It is all but universally agreed that type is intended to convey ideas and should not aggressively draw attention to itself, except in advertisements or signs or trademarks--what is called display typography--or perhaps in fine printing. Avant-garde typographers whose intention, according to the designer Jonathan Hoefler, is "to do with type design what Joyce did with words and Stravinsky did with music" print texts that are meant to be difficult to read, to be deciphered like a code...
For the other side, on the illusion of invisibility:
That type should be serviceable and undemonstrative was stated, nearly as a manifesto, by a critic named Beatrice Warde, in 1932... In "Printing should be invisible," an address delivered to the British Typographers Guild, and later collected in "The Crystal Goblet," Warde said, "The book typographer has the job of erecting a window between the reader inside the room and that landscape which is the author's words." He might build a stained-glass window that is beautiful to look at, she says, but a failure as a window... "There is nothing simple or dull in achieving the transparent page."
Something I've always wondered -- why we call fonts "roman" or "italic":
The alphabet was organized into capital and small letters around 800. The capital letters derived from inscriptions on Roman monuments, and the smaller letters from handwriting. Initially, all printing imitated handwriting. The first book that could be easily carried around was printed in Venice in 1501. It was called a pocket book. It was printed in italic, which was thinner than the other styles of type, and was said to be an imitation of Petrarch's handwriting.
On how John Coltrane convinced Carter to stay in New York:
In the spring of 1960, the John Coltrane quartet played its first engagement. Carter was in the audience. Over several weeks, he heard them three or four times. "Sometimes they played the same songs in the second set as they played in the first," he says. "Not because they were lazy but because they wanted to surpass themselves, or find something in the music that they hadn't found earlier in the evening. They were that acute."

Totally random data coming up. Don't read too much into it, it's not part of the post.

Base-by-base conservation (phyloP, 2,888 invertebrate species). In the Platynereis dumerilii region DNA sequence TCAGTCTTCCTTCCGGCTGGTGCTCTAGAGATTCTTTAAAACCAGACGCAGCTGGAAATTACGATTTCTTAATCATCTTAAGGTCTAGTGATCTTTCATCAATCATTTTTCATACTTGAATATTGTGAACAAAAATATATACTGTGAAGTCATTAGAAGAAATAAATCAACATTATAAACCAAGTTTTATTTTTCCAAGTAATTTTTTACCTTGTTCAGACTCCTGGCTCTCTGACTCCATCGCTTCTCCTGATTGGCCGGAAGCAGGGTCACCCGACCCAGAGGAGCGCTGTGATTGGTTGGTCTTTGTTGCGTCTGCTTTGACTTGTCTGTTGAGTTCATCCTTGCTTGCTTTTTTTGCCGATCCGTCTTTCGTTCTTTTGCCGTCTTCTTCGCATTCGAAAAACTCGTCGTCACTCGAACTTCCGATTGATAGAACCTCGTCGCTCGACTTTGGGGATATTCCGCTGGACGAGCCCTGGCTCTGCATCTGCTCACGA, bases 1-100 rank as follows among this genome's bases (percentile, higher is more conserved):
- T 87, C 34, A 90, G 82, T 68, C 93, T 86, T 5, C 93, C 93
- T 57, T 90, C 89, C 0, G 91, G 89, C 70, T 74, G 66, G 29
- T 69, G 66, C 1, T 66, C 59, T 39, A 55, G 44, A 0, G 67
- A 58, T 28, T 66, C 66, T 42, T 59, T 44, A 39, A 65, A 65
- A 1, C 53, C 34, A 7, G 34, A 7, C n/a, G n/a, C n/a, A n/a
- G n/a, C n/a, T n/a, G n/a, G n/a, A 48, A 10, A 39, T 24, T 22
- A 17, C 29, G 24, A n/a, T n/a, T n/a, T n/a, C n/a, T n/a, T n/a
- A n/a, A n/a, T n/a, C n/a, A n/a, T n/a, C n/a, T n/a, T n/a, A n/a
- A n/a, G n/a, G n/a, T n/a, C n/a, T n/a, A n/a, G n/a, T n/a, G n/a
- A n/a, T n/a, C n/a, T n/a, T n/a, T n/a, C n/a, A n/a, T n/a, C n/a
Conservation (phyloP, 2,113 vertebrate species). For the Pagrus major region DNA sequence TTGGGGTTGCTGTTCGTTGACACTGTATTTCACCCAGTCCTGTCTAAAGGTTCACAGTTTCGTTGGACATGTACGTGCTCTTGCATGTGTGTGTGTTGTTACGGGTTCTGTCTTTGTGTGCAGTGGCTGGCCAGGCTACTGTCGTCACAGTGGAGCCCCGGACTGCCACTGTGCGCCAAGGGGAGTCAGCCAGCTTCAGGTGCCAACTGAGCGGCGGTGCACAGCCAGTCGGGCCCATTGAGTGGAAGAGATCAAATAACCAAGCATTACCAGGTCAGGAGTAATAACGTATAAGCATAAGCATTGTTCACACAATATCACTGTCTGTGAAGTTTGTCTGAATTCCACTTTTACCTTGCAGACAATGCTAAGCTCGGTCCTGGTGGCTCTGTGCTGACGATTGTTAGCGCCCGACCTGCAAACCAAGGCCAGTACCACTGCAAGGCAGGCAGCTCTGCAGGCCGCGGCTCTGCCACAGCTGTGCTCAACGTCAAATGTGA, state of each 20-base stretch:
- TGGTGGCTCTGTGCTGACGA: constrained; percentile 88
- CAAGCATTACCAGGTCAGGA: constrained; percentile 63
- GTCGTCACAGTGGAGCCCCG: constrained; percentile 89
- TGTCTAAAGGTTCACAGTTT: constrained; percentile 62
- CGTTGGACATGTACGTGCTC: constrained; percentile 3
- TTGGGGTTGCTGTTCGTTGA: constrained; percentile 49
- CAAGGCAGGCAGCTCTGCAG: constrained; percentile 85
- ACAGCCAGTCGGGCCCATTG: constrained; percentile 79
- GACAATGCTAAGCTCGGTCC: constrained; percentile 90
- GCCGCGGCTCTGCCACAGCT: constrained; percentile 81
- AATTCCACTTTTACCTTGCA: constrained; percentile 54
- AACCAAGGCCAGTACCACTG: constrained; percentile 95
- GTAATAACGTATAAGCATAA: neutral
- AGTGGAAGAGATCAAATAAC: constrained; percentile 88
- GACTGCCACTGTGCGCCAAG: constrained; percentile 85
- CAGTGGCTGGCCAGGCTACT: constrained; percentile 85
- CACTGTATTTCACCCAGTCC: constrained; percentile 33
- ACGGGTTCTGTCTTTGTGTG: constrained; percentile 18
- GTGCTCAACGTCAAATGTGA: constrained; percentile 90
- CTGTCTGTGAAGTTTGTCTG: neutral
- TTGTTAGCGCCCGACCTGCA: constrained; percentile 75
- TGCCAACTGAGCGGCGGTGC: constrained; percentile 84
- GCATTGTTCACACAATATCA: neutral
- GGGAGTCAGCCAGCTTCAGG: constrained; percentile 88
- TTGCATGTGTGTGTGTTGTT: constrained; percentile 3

All in all, an excellent read. Especially if you're a great big dork.

Tuesday, November 29, 2005

Alzheimer's, One More Time

It was strange, starting that earlier post on caring for parents with Alzheimer's before Thanksgiving. Not long after I posted the aborted version, I heard a show on NPR on the disease that first scared the hell out of me, then gave me much-needed hope.

There's no good online text that says everything I heard on the radio show, so I'll have to reconstitute it from memory. First, the bad news: Alzheimer's is on the rise. There are two main factors driving this: 1) the aging, monolithic baby-boomer generation and 2) increases in longevity. Since more people are getting older (and a lot older) than ever before, many more people are showing signs of Alzheimer's or other senility/dementia. One expert on the show said that we could soon face the prospect of society being divided into two groups: the people with Alzheimer's, and the people who take care of them.

Second, the good news: scientists at Thomas Jefferson University (right here in Philadelphia, employer of my s.o., the lovely and talented Sylvia) might be on the right track to slow, prevent, and/or cure the disease in 5 to 10 years.